The international Muon Ionization Cooling Experiment (MICE), which is under construction at the Rutherford Appleton Laboratory (RAL), will demonstrate the principle of ionization cooling as a technique for the reduction of the phase-space volume occupied by a muon beam. Ionization cooling channels are required for the Neutrino Factory and the Muon Collider. MICE will evaluate in detail the performance of a single lattice cell of the Feasibility Study 2 cooling channel. The MICE Muon Beam has been constructed at the ISIS synchrotron at RAL, and in MICE Step I, it has been characterized using the MICE beam-instrumentation system. In this paper, the MICE Muon Beam and beam-line instrumentation are described. The muon rate is presented as a function of the beam loss generated by the MICE target dipping into the ISIS proton beam. For a 1 V signal from the ISIS beam-loss monitors downstream of our target we obtain a 30 KHz instantaneous muon rate, with a neglible pion contamination in the beam.

  1. Search for pair production of the scalar top quark in the electron+muon final state

    SciTech Connect (OSTI)

    Abazov, V.M.; Abbott, B.; Abolins, M.; Acharya, B.S.; Adams, M.; Adams, T.; Alexeev, G.D.; Alkhazov, G.; Altona, A.; Alverson, G.; Alves, G.A.

    2010-09-01

    We report the result of a search for the pair production of the lightest supersymmetric partner of the top quark ({tilde t}{sub 1}) in p{bar p} collisions at a center-of-mass energy of 1.96 TeV at the Fermilab Tevatron collider corresponding to an integrated luminosity of 5.4 fb{sup -1}. The scalar top quarks are assumed to decay into a b quark, a charged lepton, and a scalar neutrino ({tilde {nu}}), and the search is performed in the electron plus muon final state. No significant excess of events above the standard model prediction is detected, and improved exclusion limits at the 95% C.L. are set in the (M{sub {tilde t}{sub 1}}, M{sub {tilde {nu}}}) mass plane.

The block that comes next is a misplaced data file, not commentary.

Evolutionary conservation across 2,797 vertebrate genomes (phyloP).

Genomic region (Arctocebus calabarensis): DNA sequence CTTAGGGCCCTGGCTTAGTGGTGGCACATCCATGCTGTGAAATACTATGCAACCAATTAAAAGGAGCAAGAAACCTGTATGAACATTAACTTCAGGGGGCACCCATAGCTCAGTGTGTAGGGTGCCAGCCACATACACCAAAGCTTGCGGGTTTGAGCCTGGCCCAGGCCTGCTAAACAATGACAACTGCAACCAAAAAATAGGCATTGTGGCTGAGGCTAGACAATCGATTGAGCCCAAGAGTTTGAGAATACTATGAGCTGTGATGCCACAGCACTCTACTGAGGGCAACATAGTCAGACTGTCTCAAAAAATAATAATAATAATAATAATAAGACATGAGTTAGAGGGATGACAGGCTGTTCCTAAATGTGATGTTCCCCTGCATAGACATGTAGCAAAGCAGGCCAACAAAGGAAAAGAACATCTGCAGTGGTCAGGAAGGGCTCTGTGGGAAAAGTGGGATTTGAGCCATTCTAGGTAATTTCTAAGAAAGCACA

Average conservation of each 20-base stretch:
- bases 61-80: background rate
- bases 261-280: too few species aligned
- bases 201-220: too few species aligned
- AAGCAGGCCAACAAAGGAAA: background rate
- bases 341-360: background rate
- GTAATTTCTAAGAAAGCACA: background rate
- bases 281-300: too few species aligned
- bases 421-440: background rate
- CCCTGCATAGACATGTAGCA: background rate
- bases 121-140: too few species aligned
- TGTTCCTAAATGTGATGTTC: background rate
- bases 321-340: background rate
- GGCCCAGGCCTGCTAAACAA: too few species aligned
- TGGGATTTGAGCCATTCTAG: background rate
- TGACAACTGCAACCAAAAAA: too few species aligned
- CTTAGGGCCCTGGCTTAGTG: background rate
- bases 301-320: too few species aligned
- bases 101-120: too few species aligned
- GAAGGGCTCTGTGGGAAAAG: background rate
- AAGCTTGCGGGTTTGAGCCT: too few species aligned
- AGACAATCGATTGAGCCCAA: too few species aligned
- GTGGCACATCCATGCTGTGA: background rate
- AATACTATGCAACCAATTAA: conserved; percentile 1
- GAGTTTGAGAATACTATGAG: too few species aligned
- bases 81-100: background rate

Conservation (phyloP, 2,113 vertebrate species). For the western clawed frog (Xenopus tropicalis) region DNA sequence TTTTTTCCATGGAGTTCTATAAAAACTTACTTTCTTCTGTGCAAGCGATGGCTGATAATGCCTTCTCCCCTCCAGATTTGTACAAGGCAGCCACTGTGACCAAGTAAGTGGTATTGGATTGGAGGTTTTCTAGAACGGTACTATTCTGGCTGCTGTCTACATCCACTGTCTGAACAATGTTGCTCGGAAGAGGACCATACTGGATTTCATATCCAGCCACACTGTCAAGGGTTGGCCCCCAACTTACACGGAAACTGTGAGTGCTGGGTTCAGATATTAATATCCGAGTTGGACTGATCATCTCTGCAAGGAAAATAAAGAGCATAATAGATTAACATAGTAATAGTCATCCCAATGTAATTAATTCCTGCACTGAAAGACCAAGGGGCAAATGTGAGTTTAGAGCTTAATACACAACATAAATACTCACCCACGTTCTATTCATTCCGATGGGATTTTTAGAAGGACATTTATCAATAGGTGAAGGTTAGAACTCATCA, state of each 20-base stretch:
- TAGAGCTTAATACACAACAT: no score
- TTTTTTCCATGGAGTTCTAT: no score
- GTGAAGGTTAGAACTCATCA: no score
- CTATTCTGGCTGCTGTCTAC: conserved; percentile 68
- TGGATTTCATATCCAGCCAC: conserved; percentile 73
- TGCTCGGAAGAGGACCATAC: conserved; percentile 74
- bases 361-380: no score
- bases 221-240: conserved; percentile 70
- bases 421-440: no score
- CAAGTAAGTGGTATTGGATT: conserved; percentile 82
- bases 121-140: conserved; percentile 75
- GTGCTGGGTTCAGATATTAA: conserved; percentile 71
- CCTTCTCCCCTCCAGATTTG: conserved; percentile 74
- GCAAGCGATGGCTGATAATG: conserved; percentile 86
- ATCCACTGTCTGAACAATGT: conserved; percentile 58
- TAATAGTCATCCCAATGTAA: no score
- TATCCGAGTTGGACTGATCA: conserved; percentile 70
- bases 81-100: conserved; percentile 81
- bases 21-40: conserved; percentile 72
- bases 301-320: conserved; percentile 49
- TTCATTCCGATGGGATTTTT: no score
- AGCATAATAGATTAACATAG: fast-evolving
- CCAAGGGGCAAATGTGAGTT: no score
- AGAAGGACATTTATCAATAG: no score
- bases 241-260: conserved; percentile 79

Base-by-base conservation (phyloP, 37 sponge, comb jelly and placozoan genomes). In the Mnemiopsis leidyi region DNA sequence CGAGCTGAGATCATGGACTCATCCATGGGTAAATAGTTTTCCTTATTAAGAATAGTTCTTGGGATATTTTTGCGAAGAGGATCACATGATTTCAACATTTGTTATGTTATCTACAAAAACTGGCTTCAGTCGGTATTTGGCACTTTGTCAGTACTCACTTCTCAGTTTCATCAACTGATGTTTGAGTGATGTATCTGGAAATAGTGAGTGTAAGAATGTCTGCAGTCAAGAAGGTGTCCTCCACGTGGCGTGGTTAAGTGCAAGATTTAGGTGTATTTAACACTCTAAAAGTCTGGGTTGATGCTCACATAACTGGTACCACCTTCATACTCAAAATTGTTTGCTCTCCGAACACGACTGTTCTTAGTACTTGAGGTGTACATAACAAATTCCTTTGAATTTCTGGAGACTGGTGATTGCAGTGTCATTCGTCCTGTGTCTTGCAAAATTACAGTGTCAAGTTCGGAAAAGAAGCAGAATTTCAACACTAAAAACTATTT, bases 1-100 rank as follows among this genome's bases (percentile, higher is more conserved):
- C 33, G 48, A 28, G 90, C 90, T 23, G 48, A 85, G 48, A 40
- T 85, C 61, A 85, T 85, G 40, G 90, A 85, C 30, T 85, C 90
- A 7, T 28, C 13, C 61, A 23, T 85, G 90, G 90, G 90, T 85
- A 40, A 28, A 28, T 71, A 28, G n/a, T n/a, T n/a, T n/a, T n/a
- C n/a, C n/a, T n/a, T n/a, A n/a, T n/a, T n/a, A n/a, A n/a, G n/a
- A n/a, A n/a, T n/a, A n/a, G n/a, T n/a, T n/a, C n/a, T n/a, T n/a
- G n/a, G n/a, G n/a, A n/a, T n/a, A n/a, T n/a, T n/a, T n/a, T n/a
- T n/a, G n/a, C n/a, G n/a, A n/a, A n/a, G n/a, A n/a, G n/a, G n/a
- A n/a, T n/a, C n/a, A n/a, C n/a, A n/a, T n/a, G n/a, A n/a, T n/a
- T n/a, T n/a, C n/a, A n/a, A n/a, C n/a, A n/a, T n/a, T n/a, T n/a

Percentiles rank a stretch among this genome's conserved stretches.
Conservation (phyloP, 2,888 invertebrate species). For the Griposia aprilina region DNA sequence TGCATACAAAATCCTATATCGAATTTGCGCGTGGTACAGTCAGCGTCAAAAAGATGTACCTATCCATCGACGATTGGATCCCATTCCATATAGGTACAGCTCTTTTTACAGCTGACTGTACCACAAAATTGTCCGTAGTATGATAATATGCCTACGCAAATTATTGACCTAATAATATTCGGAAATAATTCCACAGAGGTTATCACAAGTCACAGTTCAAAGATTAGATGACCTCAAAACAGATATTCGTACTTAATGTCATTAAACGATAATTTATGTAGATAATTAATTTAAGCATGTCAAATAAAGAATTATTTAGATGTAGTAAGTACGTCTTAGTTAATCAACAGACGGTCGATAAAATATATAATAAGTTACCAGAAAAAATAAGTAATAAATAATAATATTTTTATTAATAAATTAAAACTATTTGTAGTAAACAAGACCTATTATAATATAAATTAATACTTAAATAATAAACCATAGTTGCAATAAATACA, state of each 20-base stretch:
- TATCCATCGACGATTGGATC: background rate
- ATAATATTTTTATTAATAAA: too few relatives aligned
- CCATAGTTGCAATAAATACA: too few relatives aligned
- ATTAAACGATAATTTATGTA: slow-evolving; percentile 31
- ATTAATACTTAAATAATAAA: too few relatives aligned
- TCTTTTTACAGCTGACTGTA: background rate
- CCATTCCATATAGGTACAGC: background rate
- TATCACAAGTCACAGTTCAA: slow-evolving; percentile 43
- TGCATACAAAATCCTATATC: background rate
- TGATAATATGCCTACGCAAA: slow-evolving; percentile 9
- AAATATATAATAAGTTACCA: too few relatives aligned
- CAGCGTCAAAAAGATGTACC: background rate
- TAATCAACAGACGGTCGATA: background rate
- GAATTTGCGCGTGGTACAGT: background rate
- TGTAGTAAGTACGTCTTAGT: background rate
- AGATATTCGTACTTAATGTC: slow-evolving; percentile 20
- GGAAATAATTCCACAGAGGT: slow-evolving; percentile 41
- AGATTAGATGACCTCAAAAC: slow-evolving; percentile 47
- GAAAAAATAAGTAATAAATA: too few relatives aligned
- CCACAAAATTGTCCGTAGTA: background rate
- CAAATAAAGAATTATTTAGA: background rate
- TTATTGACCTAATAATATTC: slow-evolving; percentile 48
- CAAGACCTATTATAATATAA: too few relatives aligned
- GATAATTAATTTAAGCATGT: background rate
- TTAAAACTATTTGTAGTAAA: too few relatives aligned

2. Adler function and hadronic contribution to the muon g-2 in a nonlocal chiral quark model

    SciTech Connect (OSTI)

    Dorokhov, Alexander E.

    2004-11-01

    The behavior of the vector Adler function at spacelike momenta is studied in the framework of a covariant chiral quark model with instantonlike quark-quark interaction. This function describes the transition between the high-energy asymptotically free region of almost massless current quarks to the low-energy hadronized regime with massive constituent quarks. The model reproduces the Adler function and V-A correlator extracted from the ALEPH and OPAL data on hadronic {tau} lepton decays, transformed into the Euclidean domain via dispersion relations. The leading order contribution from the hadronic part of the photon vacuum polarization to the anomalous magnetic moment of the muon, a{sub {mu}}{sup hvp(1)}, is estimated.

  3. Testing the Muon g-2 Anomaly at the LHC

    DOE Public Access Gateway for Energy & Science Beta (PAGES Beta)

    Freitas, Ayres; Lykken, Joseph; Kell, Stefan; Westhoff, Susanne

    2014-05-29

    The long-standing difference between the experimental measurement and the standard-model prediction for the muon's anomalous magnetic moment, $a_{\\mu} = (g_{\\mu}-2)/2$, may be explained by the presence of new weakly interacting particles with masses of a few 100 GeV. Particles of this kind can generally be directly produced at the LHC, and thus they may already be constrained by existing data. In this work, we investigate this connection between $a_{\\mu}$ and the LHC in a model-independent approach, by introducing one or two new fields beyond the standard model with spin and weak isospin up to one. For each case, we identifymore »the preferred parameter space for explaining the discrepancy of a_mu and derive bounds using data from LEP and the 8-TeV LHC run. Furthermore, we estimate how these limits could be improved with the 14-TeV LHC. We find that the 8-TeV results already rule out a subset of our simplified models, while almost all viable scenarios can be tested conclusively with 14-TeV data.« less

  4. Balancing particle absorption with structural support of the muon beam stop in muons-to-electrons experimental chamber

    SciTech Connect (OSTI)

    Majewski, Ryan

    2013-01-01